One insurer has been forced to pay a policyholder more than $15,000 over lost rental income after the Victorian lockdowns saw a State of Emergency declared and restricted access to the property.
The property owner held a QBE policy that included a cover extension for a “forced evacuation by a government authority.” In March of 2020, the Victorian Premier declared a State of Emergency. Under such an order, police are granted the power to restrict the movement of people, and Victorian authorities moved to limit the movement of citizens, as a result, also known as stay-at-home directions.
As part of those emergency measures, the Victorian Police set up roadblocks and restricted access to the mountain where the property was based, ensuring only local residents could access the area.
QBE declined the claim of loss of rental income on the basis that, at the time, there were no forced evacuation or restriction of access by emergency services. They noted that restrictions on travel did not constitute refusal of access.
QBE explained that there needed to be a “necessary and express” connection between the incident (state of emergency) and the property. QBE believed that the meaning of the clause to the situation was beyond the scope of the cover and declined the claim.
The landlord, understandably unhappy with the result, took the case to the AFCA, explaining that the restricted access to the property was a listed event under the QBE policy.
Conceding that the pandemic was a unique situation, the landlord noted that the failure by the insurer to include that risk in the design and costings of the initial policy didn’t mean the property, and associated losses weren’t covered. A statutory declaration was provided that supported the restrictions as mandated by emergency services (Victoria Police).
AFCA ruled in the landlord’s favour, declaring the claim valid and requiring QBE to pay $15,761.
“The complainant’s property could not be tenanted because of restriction to access by a Government Authority which was enforced by the emergency services. This is expressly covered by the policy and QBE incorrectly declined the claim,” AFCA ruled.
“It is fair QBE pays the claim and interest on the amount lost by the complainant.”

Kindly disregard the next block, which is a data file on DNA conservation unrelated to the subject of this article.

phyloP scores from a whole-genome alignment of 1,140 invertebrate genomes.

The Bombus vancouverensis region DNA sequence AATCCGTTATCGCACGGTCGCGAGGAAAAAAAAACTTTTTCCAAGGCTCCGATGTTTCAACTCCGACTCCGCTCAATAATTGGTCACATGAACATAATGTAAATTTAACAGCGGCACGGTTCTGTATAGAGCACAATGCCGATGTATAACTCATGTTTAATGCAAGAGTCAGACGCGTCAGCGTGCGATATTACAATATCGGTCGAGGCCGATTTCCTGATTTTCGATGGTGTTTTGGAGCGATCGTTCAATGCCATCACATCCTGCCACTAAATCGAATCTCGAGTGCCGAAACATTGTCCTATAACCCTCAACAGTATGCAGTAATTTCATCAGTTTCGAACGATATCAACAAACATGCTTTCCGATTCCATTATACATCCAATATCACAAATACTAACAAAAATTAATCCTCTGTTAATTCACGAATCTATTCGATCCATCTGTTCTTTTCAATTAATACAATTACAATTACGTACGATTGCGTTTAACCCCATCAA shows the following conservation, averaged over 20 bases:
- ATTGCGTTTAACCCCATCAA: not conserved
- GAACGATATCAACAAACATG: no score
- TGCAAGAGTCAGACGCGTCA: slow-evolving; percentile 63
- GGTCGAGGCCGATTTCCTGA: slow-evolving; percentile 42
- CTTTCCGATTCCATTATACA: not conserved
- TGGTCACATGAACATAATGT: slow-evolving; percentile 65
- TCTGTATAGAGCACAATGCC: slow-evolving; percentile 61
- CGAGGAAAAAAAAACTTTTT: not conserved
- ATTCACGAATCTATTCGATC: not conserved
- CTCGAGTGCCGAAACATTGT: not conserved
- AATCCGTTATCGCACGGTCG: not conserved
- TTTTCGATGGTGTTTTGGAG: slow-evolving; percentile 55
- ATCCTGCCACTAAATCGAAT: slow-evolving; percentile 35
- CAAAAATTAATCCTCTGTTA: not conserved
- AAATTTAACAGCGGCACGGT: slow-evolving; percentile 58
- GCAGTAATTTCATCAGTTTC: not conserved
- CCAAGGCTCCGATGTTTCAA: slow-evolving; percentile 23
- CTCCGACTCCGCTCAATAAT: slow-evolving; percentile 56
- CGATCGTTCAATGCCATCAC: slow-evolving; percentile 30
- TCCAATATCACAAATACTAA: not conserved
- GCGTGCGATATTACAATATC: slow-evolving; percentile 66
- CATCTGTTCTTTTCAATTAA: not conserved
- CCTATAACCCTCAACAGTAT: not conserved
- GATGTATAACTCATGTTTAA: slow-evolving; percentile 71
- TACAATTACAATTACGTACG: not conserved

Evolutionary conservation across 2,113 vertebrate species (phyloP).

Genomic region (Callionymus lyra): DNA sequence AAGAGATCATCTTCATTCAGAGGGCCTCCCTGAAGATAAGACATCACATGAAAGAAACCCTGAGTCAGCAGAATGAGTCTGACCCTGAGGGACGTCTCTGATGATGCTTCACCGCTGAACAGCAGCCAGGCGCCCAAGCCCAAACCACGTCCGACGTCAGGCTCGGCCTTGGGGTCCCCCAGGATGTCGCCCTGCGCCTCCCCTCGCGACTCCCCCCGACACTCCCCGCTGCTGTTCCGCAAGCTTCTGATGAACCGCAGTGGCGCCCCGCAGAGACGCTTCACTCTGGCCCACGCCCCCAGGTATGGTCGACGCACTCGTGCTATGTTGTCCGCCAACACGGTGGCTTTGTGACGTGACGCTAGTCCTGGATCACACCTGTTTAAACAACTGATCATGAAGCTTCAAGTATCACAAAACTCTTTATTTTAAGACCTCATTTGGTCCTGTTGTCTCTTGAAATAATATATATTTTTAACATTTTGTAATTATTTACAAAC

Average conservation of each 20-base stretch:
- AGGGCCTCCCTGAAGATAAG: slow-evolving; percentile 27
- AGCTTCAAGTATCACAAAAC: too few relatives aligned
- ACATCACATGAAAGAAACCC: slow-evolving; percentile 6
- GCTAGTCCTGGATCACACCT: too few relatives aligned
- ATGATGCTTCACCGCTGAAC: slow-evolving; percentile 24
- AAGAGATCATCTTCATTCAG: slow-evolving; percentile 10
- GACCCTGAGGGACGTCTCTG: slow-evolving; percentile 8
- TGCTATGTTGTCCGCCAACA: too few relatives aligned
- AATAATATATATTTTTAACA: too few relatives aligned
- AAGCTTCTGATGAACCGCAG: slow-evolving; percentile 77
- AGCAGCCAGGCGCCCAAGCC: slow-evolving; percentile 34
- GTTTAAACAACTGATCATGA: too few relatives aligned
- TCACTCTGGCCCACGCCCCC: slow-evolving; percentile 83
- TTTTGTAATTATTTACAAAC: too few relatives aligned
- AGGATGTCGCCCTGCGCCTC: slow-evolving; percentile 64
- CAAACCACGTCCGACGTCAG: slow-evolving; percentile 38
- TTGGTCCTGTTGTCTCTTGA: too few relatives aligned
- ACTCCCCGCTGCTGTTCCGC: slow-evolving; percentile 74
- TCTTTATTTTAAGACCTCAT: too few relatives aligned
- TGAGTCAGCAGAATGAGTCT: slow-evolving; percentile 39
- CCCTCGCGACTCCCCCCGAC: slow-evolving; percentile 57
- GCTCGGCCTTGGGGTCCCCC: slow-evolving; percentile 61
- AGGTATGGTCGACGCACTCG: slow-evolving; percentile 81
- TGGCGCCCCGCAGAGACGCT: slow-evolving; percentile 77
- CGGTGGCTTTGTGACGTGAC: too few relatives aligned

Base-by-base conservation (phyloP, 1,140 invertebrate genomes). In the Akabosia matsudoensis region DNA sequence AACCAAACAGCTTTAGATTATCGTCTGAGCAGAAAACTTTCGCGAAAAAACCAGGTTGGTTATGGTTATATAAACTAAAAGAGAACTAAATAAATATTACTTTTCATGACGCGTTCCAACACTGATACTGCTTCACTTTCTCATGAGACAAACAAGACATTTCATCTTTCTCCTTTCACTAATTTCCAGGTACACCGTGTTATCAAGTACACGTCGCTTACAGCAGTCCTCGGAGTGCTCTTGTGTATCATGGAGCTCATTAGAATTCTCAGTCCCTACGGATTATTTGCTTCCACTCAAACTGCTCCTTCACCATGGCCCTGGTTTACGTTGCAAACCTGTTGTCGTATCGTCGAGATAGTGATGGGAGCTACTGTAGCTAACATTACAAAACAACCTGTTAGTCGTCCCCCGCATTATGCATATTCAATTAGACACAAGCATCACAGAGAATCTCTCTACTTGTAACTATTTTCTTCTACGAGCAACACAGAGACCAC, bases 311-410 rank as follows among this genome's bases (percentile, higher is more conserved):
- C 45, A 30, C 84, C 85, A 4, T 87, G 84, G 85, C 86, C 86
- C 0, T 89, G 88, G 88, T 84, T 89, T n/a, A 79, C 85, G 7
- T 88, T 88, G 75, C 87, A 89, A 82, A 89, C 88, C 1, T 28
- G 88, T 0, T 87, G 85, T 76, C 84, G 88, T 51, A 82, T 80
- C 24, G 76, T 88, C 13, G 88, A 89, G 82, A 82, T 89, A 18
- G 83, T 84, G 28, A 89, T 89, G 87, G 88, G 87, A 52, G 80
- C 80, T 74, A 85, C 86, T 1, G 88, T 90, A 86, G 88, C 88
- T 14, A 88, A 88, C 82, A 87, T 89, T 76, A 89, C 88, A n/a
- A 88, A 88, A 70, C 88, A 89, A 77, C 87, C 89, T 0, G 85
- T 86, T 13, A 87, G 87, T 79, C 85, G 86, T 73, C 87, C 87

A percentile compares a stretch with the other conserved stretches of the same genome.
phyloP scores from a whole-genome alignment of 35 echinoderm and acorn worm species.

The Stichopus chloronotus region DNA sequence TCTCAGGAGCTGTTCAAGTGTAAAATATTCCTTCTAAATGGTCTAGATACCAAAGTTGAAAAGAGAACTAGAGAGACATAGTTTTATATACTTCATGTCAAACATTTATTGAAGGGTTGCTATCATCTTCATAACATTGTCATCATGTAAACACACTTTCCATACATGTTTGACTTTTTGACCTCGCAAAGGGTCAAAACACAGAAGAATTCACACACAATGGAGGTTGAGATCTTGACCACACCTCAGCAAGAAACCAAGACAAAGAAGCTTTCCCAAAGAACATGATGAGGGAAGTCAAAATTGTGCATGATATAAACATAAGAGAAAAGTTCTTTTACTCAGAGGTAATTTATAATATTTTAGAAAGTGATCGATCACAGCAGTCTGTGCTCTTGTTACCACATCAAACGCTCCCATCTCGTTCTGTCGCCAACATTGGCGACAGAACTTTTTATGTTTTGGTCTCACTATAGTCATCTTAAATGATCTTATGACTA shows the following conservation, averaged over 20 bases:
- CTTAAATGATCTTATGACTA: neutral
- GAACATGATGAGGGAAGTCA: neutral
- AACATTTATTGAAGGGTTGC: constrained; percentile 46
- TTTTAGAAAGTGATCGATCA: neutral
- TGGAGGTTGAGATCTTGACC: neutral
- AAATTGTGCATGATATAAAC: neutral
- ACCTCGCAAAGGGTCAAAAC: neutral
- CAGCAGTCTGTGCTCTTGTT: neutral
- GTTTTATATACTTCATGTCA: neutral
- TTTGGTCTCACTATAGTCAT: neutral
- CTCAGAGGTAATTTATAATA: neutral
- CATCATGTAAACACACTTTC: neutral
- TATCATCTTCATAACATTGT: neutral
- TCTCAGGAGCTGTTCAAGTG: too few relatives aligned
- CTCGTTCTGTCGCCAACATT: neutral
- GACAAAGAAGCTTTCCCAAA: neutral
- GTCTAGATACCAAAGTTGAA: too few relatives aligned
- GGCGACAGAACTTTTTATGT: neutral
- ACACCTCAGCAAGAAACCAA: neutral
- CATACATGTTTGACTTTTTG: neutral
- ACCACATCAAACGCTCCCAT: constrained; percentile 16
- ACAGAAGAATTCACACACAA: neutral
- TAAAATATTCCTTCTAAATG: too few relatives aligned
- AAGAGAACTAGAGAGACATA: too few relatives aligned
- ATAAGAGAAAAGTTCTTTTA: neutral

AFCA explained that the landlord had demonstrated that the property couldn’t be occupied due to the listed event “forced evacuation by government authority” extension. The extension said that if the property cannot be lived in because “emergency services refuse you access to your home or unit or evacuate you for safety reasons”, it would “pay any resultant rent lost”.
AFCA said the evidence provided by the landlord was “a true reflection” of the actions of emergency services at the time.
“While I accept QBE’s argument guests may not have been physically restrained from accessing the property, I do accept guests accessing the property would have been unlawful,” the ruling said.
“The Victorian police are an emergency service within the normal meaning of that term, and this is conceded by QBE in its submission. There is evidence the Victorian police set up roadblocks to ensure persons entering the area of the complainant’s property were entitled to do so,” it said.
“Facing the threat of sanctions administered by an emergency service is sufficient to show restriction of access. There are no guests that could lawfully access the property, and while physically they may have been able to do so, it would be in contravention of the Victorian government restrictions and potentially result in sanctions.
“I am satisfied a Government Authority issued an order, and an emergency service enforced the order. The order would impose sanctions on guests if they were at the property without lawful reason. This is a restriction of access to the property within the meaning of the policy.”
Quotes as per the full ruling, available here.